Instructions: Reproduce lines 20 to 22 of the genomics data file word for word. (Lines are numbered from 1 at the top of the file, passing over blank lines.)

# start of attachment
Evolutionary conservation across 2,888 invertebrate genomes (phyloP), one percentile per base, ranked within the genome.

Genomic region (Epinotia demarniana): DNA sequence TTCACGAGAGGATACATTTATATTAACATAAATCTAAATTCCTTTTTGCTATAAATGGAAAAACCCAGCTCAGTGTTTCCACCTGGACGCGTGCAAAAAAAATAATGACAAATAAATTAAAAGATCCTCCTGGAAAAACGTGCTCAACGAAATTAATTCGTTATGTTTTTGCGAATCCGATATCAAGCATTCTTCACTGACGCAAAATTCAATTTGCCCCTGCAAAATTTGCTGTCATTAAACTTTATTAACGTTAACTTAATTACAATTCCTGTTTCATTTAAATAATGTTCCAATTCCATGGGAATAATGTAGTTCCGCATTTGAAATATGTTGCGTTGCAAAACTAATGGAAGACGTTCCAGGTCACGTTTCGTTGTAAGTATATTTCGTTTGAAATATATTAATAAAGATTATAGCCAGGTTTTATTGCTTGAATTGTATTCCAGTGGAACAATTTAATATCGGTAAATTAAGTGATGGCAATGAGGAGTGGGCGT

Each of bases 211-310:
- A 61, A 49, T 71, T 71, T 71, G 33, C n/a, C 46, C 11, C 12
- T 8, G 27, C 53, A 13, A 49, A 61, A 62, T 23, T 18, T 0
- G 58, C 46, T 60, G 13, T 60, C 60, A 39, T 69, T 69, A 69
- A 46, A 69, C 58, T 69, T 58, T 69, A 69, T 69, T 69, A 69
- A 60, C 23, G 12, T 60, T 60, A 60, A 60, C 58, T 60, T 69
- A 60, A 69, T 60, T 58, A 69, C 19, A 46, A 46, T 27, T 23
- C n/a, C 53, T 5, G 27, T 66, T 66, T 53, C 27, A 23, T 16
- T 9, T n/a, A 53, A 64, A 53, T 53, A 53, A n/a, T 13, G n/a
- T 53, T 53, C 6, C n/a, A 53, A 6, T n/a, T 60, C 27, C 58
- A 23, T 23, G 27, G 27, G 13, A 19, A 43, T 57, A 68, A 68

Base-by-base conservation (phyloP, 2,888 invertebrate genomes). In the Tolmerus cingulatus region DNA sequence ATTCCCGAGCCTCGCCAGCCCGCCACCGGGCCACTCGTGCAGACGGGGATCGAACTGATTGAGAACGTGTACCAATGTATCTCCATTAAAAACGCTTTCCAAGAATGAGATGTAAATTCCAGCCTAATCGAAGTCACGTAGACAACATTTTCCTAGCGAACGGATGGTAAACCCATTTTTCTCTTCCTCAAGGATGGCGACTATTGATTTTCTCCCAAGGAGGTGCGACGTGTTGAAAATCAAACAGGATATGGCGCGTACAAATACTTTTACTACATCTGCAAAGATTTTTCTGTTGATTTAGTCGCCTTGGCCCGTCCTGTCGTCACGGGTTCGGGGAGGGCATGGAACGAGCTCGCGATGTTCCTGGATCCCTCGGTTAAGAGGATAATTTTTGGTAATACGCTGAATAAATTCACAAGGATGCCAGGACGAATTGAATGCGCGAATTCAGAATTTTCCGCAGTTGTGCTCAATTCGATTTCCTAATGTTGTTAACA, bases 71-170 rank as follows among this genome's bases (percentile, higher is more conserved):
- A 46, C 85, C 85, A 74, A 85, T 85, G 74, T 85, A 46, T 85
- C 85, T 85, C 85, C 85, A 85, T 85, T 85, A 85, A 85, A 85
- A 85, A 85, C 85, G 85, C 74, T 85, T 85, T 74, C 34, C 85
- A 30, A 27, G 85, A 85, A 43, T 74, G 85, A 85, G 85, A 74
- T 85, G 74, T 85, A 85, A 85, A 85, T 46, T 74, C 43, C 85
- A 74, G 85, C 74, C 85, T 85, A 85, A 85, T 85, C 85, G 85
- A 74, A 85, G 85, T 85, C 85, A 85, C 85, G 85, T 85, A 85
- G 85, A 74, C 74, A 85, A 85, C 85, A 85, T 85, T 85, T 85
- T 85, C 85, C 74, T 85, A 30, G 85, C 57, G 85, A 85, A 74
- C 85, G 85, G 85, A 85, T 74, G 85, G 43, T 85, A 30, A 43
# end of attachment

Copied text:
- A 74, G 85, C 74, C 85, T 85, A 85, A 85, T 85, C 85, G 85
- A 74, A 85, G 85, T 85, C 85, A 85, C 85, G 85, T 85, A 85
- G 85, A 74, C 74, A 85, A 85, C 85, A 85, T 85, T 85, T 85